There was good news and bad news for the world's coral reefs last week. The good news, announced 19 June, is that the global coral bleaching event that started in 2015 appears to be over, according to the U.S. National Oceanic and Atmospheric Administration (NOAA) in Silver Spring, Maryland. The bad news, released 23 June, is that the 3 successive years of bleaching conditions damaged all but three of the 29 reefs that are or are contained within United Nations Educational, Scientific and Cultural Organization (UNESCO) World Heritage sites. And the prognosis is grim: Without dramatic reductions in greenhouse gas emissions, all these reefs "will cease to host functioning coral reef ecosystems by the end of the century," predicts the report from UNESCO’s World Heritage Center in Paris.
Bleaching occurs when overly warm water leads corals to expel symbiotic algae called zooxanthellae. Without the colorful algae, which use photosynthesis to produce nutrients for themselves and their hosts, the corals turn white, or bleach. If the waters cool soon enough, algae return; if bleaching persists, the corals die. Reefs are ecosystems that support more than a million marine species. And an estimated half billion people around the world rely on reefs for livelihoods from fishing and tourism.
NOAA's Coral Reef Watch uses satellite observations of sea surface temperatures and modeling to monitor and forecast when water temperatures rise enough to cause bleaching. In the most recent case, waters in the Atlantic, Pacific, and Indian ocean basins began rising in mid-2014 and bleaching started in 2015. The 3-year duration of this latest event is unprecedented; previous bouts of global bleaching came and went within a year.
To get some idea of what climate change will likely mean for the reefs, the World Heritage Centre asked coral experts at NOAA and elsewhere to produce what they claim is a first of its kind study "that scientifically quantifies the scale of the issue, makes a prediction of where the future lies, and indicates effects up to the level of individual sites," says Fanny Douvere, marine program coordinator at the center. "This has never been done before in a World Heritage context," she adds.
The team reviewed published reports of on-site observations and NOAA data. Aside from the three reefs spared, 21 of 29 suffered severe and/or repeated exposure to water hot enough to cause bleaching. The scientists found that even remote, pristine reefs that have suffered minimal human degradation, including Papahānamokuākea in Hawaii and the Seychelles' Aldabra Atoll, were heavily bleached. "Coral mortality during the third global bleaching event has been among the worst ever observed," the report states.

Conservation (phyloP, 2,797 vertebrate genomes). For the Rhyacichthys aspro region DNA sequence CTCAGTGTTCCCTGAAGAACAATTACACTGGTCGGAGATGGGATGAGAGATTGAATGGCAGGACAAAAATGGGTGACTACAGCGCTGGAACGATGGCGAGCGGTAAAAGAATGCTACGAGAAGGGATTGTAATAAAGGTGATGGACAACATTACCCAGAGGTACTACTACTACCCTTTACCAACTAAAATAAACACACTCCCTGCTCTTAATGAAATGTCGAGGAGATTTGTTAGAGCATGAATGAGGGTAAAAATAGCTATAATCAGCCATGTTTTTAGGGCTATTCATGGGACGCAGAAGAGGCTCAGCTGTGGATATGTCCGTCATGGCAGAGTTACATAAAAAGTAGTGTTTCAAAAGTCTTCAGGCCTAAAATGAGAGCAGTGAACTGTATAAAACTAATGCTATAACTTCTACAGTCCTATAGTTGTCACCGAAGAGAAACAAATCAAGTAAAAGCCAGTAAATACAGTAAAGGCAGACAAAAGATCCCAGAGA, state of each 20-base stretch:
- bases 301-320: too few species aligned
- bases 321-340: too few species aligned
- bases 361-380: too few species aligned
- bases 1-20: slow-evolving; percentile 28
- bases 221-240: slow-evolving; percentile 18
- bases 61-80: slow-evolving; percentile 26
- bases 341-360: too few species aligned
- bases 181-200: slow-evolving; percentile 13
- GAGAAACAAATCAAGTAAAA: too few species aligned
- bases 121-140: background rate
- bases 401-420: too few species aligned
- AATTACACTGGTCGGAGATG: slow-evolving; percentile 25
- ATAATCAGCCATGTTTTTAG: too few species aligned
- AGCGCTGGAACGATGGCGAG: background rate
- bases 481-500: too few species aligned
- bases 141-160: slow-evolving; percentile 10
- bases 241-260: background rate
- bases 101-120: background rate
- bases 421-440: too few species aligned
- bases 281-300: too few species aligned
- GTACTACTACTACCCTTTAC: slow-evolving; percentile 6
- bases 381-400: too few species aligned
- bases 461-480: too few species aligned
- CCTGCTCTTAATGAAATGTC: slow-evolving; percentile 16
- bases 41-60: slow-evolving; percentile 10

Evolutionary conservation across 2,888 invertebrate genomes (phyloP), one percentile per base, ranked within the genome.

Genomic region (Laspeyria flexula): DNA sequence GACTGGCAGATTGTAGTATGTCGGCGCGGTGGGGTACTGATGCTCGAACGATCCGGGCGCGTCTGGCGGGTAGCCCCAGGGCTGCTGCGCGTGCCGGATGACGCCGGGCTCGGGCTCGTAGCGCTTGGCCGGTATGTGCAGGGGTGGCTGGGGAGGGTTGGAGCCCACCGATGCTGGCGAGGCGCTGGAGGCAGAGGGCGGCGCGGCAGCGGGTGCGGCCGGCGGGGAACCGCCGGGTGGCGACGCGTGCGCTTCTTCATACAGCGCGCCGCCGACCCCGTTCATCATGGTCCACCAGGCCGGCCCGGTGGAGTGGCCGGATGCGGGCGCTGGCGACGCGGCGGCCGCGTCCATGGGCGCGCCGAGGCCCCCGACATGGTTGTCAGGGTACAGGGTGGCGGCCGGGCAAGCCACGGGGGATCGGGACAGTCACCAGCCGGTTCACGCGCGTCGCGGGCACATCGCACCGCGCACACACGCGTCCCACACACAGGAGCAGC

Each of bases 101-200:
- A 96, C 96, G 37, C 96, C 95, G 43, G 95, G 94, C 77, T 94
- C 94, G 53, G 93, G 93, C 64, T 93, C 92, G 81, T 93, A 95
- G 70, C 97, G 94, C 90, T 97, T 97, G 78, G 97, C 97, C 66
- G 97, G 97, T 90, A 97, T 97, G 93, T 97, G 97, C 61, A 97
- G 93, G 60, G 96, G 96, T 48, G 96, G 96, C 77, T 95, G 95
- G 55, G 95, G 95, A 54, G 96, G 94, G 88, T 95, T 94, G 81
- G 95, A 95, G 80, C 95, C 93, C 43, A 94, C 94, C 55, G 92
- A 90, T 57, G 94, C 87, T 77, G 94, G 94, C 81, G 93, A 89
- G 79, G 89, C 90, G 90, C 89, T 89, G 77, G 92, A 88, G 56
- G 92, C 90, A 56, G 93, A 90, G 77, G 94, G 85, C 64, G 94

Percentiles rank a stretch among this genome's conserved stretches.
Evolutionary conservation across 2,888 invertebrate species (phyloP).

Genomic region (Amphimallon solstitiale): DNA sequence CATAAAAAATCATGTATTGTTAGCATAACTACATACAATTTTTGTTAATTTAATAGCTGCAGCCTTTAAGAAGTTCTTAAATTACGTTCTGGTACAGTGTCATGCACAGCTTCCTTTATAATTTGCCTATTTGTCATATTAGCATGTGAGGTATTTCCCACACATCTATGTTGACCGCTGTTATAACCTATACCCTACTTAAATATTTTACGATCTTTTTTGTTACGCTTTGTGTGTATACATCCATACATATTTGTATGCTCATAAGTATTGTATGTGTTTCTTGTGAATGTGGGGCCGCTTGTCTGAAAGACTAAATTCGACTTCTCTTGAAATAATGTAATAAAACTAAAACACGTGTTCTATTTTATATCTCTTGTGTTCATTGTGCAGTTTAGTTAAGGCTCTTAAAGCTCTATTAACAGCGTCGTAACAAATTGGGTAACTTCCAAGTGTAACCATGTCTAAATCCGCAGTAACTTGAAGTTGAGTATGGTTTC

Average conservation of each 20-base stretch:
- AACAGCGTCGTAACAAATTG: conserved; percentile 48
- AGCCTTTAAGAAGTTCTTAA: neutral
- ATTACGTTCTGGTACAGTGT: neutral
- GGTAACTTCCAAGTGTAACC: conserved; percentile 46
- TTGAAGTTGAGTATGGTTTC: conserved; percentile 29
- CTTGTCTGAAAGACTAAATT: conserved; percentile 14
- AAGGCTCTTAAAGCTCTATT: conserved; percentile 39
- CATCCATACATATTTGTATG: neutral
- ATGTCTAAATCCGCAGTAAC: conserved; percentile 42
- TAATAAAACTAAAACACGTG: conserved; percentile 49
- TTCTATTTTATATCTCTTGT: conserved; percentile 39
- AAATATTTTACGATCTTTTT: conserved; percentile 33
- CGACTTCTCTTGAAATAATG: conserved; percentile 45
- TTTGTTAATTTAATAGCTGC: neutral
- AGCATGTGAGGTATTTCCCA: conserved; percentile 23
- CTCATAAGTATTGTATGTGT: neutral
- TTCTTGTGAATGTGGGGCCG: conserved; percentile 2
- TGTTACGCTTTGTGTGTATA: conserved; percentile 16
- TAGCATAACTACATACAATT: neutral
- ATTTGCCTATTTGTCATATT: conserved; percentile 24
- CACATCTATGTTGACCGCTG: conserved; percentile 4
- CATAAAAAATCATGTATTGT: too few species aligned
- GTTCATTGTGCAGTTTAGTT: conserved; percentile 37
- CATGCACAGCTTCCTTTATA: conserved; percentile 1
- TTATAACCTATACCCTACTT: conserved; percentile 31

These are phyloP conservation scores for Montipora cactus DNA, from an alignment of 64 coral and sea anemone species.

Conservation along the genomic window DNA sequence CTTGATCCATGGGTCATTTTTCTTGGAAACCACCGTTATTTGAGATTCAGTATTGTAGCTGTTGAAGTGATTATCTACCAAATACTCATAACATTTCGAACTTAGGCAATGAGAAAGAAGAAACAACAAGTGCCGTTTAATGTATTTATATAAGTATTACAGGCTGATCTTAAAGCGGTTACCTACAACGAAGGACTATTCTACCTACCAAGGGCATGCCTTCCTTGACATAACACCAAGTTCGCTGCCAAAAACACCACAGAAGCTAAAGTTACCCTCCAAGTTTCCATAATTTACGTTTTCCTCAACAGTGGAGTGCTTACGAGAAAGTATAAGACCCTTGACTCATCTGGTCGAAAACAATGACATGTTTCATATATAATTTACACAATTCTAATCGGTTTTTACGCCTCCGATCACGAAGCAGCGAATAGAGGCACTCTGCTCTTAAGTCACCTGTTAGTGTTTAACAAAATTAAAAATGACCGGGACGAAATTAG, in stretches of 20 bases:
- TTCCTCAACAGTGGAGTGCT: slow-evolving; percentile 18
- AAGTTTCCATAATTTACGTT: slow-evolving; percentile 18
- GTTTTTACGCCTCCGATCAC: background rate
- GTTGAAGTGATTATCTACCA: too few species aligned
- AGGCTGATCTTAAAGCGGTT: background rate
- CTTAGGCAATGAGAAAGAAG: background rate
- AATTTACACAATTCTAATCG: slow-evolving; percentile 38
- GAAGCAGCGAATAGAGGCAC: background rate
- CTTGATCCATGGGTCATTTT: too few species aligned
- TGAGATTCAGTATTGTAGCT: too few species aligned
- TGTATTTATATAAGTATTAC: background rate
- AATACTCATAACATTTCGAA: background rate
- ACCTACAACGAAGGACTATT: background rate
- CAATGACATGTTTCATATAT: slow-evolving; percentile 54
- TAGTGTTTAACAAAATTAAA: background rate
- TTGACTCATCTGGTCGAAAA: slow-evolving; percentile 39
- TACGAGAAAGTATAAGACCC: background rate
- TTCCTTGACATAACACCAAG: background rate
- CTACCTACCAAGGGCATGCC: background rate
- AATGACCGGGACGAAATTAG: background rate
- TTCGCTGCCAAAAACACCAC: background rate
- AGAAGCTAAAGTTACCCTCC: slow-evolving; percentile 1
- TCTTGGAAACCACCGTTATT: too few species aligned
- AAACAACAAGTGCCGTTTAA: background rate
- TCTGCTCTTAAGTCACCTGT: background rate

Reefs can recover from bleaching, but it takes 15 to 25 years. Yet 13 of the 29 World Heritage listed reefs were exposed to bleaching more than twice per decade between 1985 and 2013, that is, even before the latest bleaching event which killed significant numbers of corals on Australia's Great Barrier Reef 2 years in a row. The team projects that intervals between bleaching will get shorter and shorter if carbon dioxide (CO2) emissions continue to rise. The report predicts that by the end of the century, all 29 World Heritage site reefs would be essentially destroyed "under a business-as-usual emissions scenario."
But even if CO2 emissions are curbed, reefs face challenges from climate change. The Paris Agreement sets the goal of holding the increase in the global average mean temperature to well below 2°C above preindustrial levels but calls for efforts to limit that increase to 1.5°C. The report states that any increase greater than 1.5°C will likely cause "severe degradation of the great majority of coral reefs." Still, limiting the rise in atmospheric temperatures will at least give reefs some time to adapt.
The report goes to the World Heritage Committee at a meeting in Kraków, Poland, which starts 2 July. The World Heritage Centre and the International Union for Conservation of Nature have prepared draft decisions for the committee to adopt.
But the draft decision on the coral reef report "is very disappointing," says Jon Day, a report contributing author and a resource manager formerly with Australia's Great Barrier Reef Marine Park Authority. Although the draft decision expresses "its utmost concern" regarding the impacts of climate change on the World Heritage reefs, any action is delayed by a call "to further study the current and potential impacts of climate change" for possible action when the committee meets in 2018. Day thinks there is enough substance in the current report to set a course of action now. "This really is a fob-off, rather than addressing what is clearly an enormous and growing issue," Day says.
Other report co-authors are more patient. "We are thrilled" that the World Heritage Committee is now considering climate change in conservation policy decisions, report lead authors Scott Heron and Mark Eakin, both coral reef scientists at NOAA, wrote in a joint email to ScienceInsider. Though they agree with Day that a stronger stance now would have been welcome; "this year’s action paves the way for significant change in 2018," they wrote.